Cortland County Recycling Coordinator Chris Spadolini addressed the county-wide recycling issue at a recent village of Homer meeting that is connected to a bigger “nationwide issue.”
“We’ve had some trouble doing the right thing (within the village),” Mayor Hal McCabe said.
However, Spadolini harped that it’s “not the village’s fault there’s a problem with the recycling.”
“It’s the haulers and the way we do things,” he said. “(Haulers) are trying to cut expenses. By using a tote system, it becomes very difficult to police what goes in those (recycling) bins.”
Spadolini noted the processor at the county recycling center does not allow for certain items to recycle, which is then “not recyclable and has to go to the (county) landfill.”
Spadolini, who came on as the county’s recycling coordinator in October of last year, noted the recycling center did not have a coordinator for “close to two years.”
“That brings in a lot of problems because people – for lack of a better phrase – took advantage of the place,” he said. “No one was policing what was going on there.”
In his first month at the helm and prior to it, Spadolini said the recycling center was bringing up to 15 tons of trash to the county landfill every month.
“Since then, it’s dropped from 8.4 to 6.06 tons,” he added.
The recycling center has also combatted an issue of contamination, Spadolini said.
“People are recycling land debris, clothing, electronics, animal feces and household garbage,” he added. “People either just don’t care or aren’t educated enough on recycling.”
Spadolini broke down items are acceptable and not acceptable for recycling.
Spadolini noted at this time, “glass is not recyclable.”
“However, we take the glass to the recycling center,” he said. “It can’t be put into the recycling bins because it has to be separate from our recycling stream.”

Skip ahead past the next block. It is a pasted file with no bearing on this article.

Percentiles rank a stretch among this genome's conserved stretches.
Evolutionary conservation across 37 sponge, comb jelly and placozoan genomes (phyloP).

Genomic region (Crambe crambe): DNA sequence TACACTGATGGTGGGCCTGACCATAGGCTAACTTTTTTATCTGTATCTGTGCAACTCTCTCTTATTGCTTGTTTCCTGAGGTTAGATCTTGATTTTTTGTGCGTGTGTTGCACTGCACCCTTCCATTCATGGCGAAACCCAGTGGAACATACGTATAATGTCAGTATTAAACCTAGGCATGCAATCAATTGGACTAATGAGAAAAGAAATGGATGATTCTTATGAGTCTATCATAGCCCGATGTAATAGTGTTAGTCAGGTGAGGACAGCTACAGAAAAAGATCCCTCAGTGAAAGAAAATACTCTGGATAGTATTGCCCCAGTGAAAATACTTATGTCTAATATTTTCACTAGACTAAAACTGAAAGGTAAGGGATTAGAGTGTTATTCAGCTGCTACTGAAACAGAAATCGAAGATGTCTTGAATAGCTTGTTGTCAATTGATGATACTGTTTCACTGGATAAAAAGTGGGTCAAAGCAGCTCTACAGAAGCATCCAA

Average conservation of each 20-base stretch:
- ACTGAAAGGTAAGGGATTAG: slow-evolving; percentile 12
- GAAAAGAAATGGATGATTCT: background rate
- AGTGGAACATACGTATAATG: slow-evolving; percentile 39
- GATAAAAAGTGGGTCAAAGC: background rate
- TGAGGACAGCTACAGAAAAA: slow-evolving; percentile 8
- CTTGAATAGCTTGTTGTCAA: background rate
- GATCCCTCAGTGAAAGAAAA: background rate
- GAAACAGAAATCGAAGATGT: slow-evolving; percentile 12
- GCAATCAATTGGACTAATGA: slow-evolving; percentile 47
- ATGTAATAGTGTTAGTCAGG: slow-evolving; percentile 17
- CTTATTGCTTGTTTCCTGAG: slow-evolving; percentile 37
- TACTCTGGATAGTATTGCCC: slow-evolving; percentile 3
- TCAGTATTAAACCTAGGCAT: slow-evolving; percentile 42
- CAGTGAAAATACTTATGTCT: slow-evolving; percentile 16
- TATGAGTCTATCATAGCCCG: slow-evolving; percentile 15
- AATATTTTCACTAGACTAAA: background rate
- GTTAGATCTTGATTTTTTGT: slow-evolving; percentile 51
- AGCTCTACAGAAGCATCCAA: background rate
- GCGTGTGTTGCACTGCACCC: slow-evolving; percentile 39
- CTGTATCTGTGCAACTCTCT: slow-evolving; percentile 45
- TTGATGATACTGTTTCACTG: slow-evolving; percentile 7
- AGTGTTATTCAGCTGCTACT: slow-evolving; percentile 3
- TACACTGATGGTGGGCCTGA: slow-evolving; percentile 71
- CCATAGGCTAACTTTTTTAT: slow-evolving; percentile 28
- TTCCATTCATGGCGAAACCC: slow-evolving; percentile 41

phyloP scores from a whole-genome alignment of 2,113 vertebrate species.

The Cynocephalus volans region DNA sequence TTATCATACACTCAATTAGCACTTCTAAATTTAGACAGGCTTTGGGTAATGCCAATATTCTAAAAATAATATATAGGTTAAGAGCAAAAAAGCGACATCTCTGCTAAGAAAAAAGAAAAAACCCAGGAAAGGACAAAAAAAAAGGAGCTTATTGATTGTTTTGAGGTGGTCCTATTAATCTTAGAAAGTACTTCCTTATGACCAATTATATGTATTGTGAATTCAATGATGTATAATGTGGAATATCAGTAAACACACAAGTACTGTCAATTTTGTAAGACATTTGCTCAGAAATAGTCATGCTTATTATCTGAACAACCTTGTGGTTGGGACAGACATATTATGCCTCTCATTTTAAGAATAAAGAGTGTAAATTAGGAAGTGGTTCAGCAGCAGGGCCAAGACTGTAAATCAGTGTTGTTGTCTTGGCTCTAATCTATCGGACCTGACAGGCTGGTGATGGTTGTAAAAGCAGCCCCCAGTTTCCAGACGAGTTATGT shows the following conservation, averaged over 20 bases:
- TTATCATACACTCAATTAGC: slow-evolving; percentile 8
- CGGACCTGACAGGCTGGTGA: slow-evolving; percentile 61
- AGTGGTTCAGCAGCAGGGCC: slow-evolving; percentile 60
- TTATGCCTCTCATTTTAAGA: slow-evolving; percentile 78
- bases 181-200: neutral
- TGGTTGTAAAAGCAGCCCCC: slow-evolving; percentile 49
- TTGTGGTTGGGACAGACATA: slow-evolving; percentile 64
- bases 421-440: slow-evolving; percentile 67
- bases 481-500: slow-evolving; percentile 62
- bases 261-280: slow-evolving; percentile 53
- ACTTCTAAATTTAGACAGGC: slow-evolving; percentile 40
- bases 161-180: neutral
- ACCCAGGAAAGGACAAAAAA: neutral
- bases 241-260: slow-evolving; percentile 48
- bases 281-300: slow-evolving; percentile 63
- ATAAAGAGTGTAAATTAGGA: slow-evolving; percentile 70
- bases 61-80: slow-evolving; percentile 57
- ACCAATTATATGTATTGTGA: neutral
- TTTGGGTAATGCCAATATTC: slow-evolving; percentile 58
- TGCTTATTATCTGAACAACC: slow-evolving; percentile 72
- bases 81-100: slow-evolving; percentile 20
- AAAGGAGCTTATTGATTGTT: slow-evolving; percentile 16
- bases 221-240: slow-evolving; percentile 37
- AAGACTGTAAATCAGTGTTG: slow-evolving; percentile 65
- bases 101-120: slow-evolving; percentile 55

Spadolini said county residents have become bewildered over plastics. He noted that “everyone assumes that if it’s plastic, it’s recyclable. It’s not the case anymore.”
“The only thing that’s recyclable are plastics that have the ‘chasing arrow’ logo and are listed as number one or two plastics,” Spadolini added. “Anything else like plastic totes or kids toys, our processors don’t have a source to get rid of this stuff.”
Spadolini did mention that some plastics may become recyclable in the near future “if there’s a market for it.”
“Until then, some of the stuff being recycled is too expensive to recycle into something else,” he added.
Metal containers, including food containers and cans, are recyclable, but Spadolini noted “all other metals are not.”
Most papers and cardboards are recyclable, Spadolini said.
“We like to see cardboard flattened,” he added. “We can’t recycle styrofoam or bubble wrap. If it’s in the cardboard, it needs to be removed.”
Spadolini also encouraged county residents to call the recycling center at (607) 753-5191, which will have a “live voice” to answer questions.
“We’ll point you in the right direction because there’s been a lot of specifics on plastics and metals,” he said. “The rules are always changing.”